Almost all standardized tests, including the ACT and the SAT, feature two major sections: quant (or mathematics) and verbal/reading (reading, writing, vocab, sentence correction, and the like). The SAT has three sections, Math, Critical Reading, and Writing. The ACT has five: Math, Reading Comprehension, English, Science and Writing.
As part of an overall customized test preparation plan, you can and should incorporate skill building exercises that address these major areas into your everyday life, so that on any given day, you are doing something to build your skills naturally without even thinking about it. By reading intentionally for comprehension and practicing mental math, you can create short but powerful sessions of test prep that engage your mind quite frequently, and it turns out this approach is an effective, easy, and dare I say fun, way to prepare for these stressful tests.
Strategy #1 – read more (and more intentionally)
I tend to find that, paradoxically, the most stressed out students are those that are really struggling with the math section of the ACT or SAT. However, those that are truly lacking basic math skills can be the easiest students to help. Why?
It’s because the math section of the ACT or SAT can be broken down relatively clearly. You can document what concepts must be understood, facts and formulas to know, question types that are used, techniques to use to speed up calculations, etc., and methodically teach what needs to be taught. Progress can actually be made quite quickly, as long as the student lets go of any “I’m just not a math person” misconceptions that might be causing a mental block (see a discussion of this in this article I wrote on the “growth mindset.”
However, reading comprehension and sentence correction is a different animal. In a typical reading comprehension question, you must read a passage and then answer questions about it. The questions may ask you to point out the main theme of the passage, identify what types of statements the author might make based on what is written in the passage, re-write portions of the passage, or define words used in the passage.
Being good at reading comprehension requires a strong command of the English language and how to reason with it. MyGuru’s ACT and SAT tutors often describe the futility of trying to help someone build these types of skills in short amounts of time. They depend, in large part, on the amount, complexity, and nature of the reading and writing you’ve done since elementary school.
For example, consider this quote from one of MyGuru’s partners -
Many imagine that they can master grammar by memorizing some exhaustive collection of grammar rules, but of course, grammar cannot be learned purely in the form of quasi-mathematical rules. Part of good writing & rhetoric is the “feel,” a certain intuitive sense about what combinations of words work or don’t work. Some native English speakers may already have an “ear” for this, but others need to build this right-brain skill through reading sophisticated English writing.
Mike McGarry, Test Prep Expert from Magoosh. Mike has a BS in Physics and an MA in Religion, both from Harvard, and over 20 years of teaching experience specializing in math, science, and standardized exams.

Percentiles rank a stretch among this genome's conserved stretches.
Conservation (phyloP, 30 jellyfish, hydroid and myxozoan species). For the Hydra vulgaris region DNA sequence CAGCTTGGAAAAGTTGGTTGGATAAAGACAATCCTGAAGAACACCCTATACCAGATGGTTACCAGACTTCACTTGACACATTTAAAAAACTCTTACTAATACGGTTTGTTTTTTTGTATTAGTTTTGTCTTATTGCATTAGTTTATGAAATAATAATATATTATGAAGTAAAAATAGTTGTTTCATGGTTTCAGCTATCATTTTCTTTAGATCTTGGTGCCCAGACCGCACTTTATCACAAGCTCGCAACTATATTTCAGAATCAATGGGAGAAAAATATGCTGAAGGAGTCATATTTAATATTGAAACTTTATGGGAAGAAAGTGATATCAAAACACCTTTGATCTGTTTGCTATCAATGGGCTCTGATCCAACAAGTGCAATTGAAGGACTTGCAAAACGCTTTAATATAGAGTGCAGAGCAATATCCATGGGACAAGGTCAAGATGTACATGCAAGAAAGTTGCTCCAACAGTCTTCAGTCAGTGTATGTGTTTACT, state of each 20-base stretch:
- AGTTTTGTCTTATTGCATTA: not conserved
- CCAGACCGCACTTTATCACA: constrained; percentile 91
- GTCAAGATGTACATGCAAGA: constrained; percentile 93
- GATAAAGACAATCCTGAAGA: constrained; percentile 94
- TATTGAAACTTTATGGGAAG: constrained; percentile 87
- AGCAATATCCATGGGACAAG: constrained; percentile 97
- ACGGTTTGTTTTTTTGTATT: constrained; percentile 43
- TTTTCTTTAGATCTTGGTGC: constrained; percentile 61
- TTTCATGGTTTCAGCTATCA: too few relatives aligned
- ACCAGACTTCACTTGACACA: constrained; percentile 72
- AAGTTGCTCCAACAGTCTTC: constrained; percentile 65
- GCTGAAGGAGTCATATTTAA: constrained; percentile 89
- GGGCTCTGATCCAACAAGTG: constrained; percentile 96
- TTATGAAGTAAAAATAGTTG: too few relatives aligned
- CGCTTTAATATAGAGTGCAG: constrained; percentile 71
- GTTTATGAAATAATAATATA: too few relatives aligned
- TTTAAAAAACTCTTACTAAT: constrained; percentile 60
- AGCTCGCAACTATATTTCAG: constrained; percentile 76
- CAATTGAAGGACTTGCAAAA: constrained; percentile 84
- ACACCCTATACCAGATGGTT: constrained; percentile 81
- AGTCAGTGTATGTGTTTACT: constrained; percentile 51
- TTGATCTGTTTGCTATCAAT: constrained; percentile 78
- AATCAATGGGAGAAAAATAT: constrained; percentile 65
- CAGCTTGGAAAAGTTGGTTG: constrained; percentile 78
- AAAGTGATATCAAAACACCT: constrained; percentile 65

I am not suggesting that you can’t learn and practice to improve your reading comprehension skills, but it takes longer, and it’s generally more difficult, than for the quantitative portion of standardized tests.
A huge part of the solution is simply to read more.
Become the type of person that is curious about at least one story in the newspaper every day. Begin reading one new blog article each week, and one new non-fiction, or even fiction, book each month. Just do it, and you’ll build the skills that will serve you well on the ACT and SAT. You’ll slowly but surely become increasingly familiar with the English language and your ability to comprehend increasingly complex pieces of written work will develop over time, naturally, without any explicit test prep.
This means more than just staring at the page, cursorily reading an article. It means reading with your full attention, constantly checking your own comprehension and coming up with your own opinion on the material. Every time you sit down to do some of that challenging reading, you should be in a mental conversation with the author. You’re not reading for information; you’re reading for mental stimulation. Think about why the author wrote each word and your own reactions to the implications behind the text. After each paragraph, identify the theme, deconstruct the argument, and challenge the assumptions. If you don’t recognize a word, look it up.
Of course, to be beneficial, this strategy also requires that you have at least several months before your exam to implement the strategy!
In our next article, we’ll cover our second everyday test prep strategy, which is to do more mental math.
To learn more about these strategies, as well as how to develop a highly customized test prep plan that methodically builds your skills over time, consider downloading the first chapter (for free) of our soon-to-be-released eBook Plan, Prepare, Perform: A Personalized Approach to Test Prep Fueled by Expert Tutor Feedback and Scientific Research on How We Learn.
About the Author
Mark Skoskiewicz founded MyGuru in 2009 to provide highly effective yet affordable 1-1 tutoring and test prep through a small team of expert independently contracted tutors in Chicago. Over time, MyGuru has become known not just for tutoring services, but also for providing research-based but practical advice for improving academic performance, as they’ve expanded to New York, Boston, and even Minneapolis.